WALLINGFORD — The approximately 36 students who participated in Sheehan High School’s drive-through graduation ceremony Tuesday may have had the most unique senior year in generations, but commencement speakers implored them not to characterize their school years by the past three months.
“Don’t let the pandemic define you as the class that went through the pandemic; but rather be defined by the many other years you had in our district — the 11 other years you had in our district,” School Superintendent Salvatore Menzo said in a prerecorded speech. “All the successes, all of the honors, all the awards, the community service, all those great things. Don’t let three months of your life, of our lives, characterize you as a whole class.”
Principal Enzo Zocco said he doesn’t believe 2020 will be remembered as an “infamous year” because the challenges students faced will reinforce all the lessons and values they have been taught.
“Although there were many disadvantages to adjusting to life over the past few months for our seniors, there was one big advantage that they had: they all got to sleep in a little too much. On a more serious note, our graduates learned the value of perseverance and relationships,” he said.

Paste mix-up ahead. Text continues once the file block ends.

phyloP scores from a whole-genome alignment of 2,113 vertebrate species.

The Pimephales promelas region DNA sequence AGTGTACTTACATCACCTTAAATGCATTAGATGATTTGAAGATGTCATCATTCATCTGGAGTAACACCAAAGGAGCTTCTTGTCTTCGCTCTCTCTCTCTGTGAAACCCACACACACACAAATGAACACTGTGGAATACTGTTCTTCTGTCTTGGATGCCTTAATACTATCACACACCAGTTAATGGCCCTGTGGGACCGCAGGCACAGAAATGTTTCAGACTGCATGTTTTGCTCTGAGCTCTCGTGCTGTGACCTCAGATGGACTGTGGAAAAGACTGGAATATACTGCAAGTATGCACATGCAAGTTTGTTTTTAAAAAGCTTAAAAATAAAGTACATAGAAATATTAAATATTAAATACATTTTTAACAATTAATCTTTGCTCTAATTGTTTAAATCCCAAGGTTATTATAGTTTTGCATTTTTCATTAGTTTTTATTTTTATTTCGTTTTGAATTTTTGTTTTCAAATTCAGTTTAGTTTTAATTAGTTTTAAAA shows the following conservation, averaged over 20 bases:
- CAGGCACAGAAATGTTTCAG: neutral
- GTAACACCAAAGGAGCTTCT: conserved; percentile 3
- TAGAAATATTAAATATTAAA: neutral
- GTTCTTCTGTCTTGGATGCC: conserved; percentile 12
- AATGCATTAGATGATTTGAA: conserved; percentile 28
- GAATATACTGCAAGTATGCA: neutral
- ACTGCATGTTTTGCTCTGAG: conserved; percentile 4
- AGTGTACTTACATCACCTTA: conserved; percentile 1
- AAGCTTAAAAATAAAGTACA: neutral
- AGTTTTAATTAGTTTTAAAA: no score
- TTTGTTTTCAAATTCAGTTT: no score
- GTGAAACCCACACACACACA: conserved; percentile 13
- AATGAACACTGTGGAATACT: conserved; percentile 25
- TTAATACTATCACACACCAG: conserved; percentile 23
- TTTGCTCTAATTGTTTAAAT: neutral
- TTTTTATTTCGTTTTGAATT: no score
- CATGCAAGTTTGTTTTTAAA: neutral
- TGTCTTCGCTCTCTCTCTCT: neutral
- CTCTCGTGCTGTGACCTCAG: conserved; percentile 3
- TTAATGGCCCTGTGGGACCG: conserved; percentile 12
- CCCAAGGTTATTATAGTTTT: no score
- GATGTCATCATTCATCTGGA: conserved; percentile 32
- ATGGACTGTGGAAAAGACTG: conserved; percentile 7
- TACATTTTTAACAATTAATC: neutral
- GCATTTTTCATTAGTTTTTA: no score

Students were organized into a staging area at nearby Our Lady of Fatima Church and grouped into small processions of cars that drove to Sheehan, where students disembarked and were called onto the stage one-by-one to receive diplomas and pose for photos. Because it was a small group, short descriptions of their time at Sheehan and their future plans were also read.
Lyman Hall High School had its own drive-through ceremony on Monday and both schools will be having larger drive-in ceremonies on July 6 and 7 at the Oakdale Theatre.
Students will park in one lot
together and watch live speeches on an outdoor stage before they walk from cars to receive diplomas onstage.
They can also invite a second car full of guests to watch the ceremony as it is streamed on a screen set up in a second parking lot at the theater.
After her daughter, Logan Taylor, walked across the stage set up in front of the bus loop at Sheehan, Lisa Taylor said the ceremony went smoothly and was very well organized. While she missed the “pomp and circumstance” of a traditional ceremony, she was happy to be there with her daughter.
“We were happy to do it,” she said.
Though he also would’ve enjoyed being able to take part in the pageantry of a traditional commencement, Justin Moore said he enjoyed that the drive-through format made the ceremony quicker so he could spend more of the day celebrating with his family.
“It was just not the normal,” he said. “It didn’t feel real, it was cool though. It felt like I accomplished something.”